A URL "exists" as soon as there is a link, whether or not that URL resolves to a live server or not. If the URL does resolve to a server, the URL "exists" whether or not the URL request can be serviced by returning a page or not.
| 11:09 pm on Sep 10, 2012 (gmt 0)|
Any chance the links are coming from some scraper sites? We have several hundred "incomplete" links showing in WMT as 404s, that at first glance look like malformed links but are really GoogleBot following text that looks like a link but is not from scraper sites. As in a 404 for www.somedomain.com/somedirectory/someproduc when the actual link was www.somedomain.com/somedirectory/someproductnamedTedster.html
| 1:43 pm on Sep 11, 2012 (gmt 0)|
I have noticed an uptick in 404s in GWT as well. In my case, I am using the _trackPageview feature of GA to alias the name of some of my long tail pages like so:
Google is treating these like real URLs when I am just using them as an alias to make my analytics more useful.
Double check the "view source" on some of your pages and make sure that you don't find the offending path somewhere in your HTML.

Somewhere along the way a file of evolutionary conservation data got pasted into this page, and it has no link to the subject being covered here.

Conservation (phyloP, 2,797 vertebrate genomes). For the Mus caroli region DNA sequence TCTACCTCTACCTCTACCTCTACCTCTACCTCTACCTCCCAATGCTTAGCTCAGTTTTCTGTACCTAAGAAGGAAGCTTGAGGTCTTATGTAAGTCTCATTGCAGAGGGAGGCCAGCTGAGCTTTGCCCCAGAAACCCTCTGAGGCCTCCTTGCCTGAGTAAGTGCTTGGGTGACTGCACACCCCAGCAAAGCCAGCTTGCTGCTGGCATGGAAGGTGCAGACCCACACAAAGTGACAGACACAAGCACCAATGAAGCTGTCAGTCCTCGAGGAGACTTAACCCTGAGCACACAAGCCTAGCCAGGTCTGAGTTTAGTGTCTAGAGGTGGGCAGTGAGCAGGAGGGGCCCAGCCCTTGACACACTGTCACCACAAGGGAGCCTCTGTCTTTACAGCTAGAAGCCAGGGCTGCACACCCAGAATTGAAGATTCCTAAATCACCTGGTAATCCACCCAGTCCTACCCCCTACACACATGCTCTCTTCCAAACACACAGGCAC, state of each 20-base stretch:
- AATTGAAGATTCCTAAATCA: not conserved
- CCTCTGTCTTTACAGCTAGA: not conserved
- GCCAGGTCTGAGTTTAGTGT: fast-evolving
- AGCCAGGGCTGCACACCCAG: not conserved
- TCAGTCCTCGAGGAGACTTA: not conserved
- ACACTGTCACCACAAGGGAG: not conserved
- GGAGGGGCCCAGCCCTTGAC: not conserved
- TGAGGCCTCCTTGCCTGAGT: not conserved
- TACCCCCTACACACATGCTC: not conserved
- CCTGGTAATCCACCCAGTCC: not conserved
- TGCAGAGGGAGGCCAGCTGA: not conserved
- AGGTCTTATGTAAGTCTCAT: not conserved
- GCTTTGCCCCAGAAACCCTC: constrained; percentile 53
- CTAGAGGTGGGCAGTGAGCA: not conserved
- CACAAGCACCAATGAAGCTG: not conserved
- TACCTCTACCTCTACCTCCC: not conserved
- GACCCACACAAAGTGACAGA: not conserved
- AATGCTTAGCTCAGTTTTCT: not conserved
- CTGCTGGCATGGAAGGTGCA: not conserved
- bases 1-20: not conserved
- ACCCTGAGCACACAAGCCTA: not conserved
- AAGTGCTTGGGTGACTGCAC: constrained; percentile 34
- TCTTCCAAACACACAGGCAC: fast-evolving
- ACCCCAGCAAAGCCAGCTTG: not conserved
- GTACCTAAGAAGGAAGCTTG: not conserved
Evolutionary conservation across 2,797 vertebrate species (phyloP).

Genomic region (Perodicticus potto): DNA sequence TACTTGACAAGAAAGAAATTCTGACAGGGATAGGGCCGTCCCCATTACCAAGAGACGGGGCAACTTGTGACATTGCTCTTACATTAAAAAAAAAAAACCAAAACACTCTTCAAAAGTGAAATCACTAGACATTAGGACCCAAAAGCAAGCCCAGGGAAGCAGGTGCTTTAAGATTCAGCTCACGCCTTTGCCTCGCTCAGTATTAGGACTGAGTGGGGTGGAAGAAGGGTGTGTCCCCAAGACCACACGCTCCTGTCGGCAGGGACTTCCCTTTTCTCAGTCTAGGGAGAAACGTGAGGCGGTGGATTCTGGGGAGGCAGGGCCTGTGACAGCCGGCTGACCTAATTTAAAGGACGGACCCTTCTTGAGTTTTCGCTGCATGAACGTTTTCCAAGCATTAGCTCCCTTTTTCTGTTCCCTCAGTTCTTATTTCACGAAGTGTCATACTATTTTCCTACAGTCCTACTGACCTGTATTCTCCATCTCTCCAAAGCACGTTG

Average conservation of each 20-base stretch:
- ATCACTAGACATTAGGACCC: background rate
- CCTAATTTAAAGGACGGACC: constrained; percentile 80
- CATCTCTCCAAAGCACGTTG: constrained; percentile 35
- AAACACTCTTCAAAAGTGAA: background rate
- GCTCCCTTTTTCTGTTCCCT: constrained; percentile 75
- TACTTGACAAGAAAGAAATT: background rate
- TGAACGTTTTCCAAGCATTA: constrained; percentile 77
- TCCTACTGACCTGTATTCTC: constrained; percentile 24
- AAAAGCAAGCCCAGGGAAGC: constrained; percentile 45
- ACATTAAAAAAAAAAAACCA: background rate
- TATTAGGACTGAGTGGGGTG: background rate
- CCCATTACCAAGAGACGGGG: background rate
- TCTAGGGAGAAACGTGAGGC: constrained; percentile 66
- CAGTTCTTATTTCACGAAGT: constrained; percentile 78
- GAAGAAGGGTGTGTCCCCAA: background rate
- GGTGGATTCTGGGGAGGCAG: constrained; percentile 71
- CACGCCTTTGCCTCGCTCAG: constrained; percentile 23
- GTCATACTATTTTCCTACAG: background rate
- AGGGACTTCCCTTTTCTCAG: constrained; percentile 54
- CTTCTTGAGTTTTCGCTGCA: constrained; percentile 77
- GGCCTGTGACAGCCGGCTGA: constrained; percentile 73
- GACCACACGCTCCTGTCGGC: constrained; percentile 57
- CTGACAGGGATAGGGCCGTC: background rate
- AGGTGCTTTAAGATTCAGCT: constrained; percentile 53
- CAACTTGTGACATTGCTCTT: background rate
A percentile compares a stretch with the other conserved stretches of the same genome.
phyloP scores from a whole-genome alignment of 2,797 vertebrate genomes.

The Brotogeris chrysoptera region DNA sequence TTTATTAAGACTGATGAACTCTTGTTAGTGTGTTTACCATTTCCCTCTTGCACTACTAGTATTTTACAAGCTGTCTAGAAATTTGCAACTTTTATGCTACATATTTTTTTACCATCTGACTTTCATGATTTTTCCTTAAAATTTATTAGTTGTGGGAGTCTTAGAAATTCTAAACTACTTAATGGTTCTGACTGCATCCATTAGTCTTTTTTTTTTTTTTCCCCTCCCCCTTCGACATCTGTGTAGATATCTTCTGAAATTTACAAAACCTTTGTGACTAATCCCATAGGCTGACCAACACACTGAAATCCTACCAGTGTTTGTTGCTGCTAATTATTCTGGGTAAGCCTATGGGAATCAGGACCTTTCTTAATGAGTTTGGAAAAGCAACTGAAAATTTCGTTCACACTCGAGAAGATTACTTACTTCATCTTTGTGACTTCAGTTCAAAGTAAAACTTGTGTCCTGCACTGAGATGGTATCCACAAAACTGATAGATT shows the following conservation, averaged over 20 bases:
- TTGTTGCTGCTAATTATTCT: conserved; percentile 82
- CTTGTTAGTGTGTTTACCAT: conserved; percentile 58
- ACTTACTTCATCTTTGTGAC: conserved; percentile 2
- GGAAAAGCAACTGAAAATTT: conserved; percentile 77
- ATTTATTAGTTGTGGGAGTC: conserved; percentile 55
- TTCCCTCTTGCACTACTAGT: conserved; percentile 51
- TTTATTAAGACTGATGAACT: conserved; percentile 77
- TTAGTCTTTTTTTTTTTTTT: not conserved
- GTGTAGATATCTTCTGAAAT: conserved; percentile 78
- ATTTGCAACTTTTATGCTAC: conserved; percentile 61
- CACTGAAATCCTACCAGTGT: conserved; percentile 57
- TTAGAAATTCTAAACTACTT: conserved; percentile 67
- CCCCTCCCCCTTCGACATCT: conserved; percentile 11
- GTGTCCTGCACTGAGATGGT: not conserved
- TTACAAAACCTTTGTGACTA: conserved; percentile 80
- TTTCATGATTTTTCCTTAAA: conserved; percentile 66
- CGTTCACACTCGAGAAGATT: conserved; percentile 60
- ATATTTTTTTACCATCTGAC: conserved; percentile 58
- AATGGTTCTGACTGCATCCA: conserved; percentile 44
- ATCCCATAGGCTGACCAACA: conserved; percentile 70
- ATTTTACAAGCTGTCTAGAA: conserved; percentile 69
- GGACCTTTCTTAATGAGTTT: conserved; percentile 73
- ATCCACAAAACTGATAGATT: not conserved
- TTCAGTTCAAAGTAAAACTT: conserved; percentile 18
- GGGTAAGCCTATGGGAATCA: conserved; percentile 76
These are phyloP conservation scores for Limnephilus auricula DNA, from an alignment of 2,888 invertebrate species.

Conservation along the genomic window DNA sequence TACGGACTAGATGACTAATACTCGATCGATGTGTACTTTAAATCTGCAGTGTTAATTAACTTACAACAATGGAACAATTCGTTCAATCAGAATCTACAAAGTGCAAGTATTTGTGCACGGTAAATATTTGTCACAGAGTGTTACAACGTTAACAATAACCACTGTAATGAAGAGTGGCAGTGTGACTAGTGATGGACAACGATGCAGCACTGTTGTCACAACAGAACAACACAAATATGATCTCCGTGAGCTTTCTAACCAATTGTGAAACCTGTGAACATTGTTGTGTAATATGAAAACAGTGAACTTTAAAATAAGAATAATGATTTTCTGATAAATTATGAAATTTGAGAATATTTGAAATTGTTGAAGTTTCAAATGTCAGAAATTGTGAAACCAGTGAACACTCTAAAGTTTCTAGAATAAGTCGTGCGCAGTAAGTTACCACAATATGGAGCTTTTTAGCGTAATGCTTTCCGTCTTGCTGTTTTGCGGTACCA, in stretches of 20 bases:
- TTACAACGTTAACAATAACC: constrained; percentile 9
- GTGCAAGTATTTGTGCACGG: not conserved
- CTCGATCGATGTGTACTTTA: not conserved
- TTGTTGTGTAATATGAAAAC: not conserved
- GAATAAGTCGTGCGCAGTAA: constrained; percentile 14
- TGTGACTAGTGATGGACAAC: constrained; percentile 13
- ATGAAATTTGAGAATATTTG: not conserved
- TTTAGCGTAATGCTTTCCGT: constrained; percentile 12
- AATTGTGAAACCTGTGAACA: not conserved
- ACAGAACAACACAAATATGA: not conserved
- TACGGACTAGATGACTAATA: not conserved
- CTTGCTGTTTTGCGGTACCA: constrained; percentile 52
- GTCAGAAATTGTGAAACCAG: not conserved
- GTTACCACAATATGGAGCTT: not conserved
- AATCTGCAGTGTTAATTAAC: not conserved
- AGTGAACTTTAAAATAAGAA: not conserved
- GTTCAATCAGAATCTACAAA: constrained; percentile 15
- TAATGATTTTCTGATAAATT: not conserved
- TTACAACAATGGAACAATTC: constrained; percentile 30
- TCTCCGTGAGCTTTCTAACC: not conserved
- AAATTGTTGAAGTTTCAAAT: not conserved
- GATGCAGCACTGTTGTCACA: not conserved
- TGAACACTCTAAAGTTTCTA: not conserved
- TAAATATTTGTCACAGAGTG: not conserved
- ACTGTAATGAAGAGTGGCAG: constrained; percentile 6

| 8:29 am on Sep 19, 2012 (gmt 0)|
Just an update to my situation, which has seen 4000-5000 new 404s being added every week. Some are the older links as I described, but most of the new ones seems to be of the format http://example.com/1345876986000, with a random number at the end (but always starting with 1345).
It looks like a unix timestamp with a few extra zeroes.
Google Product Forum thread here:
| 3:42 pm on Sep 19, 2012 (gmt 0)|
But be careful with http://example.com/some-slug-here/1345876986000 formats in wordpress as it will actually return 200 OK with the content of http://example.com/some-slug-here/.The best way to address this is by using canonical urls.
| 3:46 pm on Sep 19, 2012 (gmt 0)|
| 3:52 pm on Sep 19, 2012 (gmt 0)|
I get requests for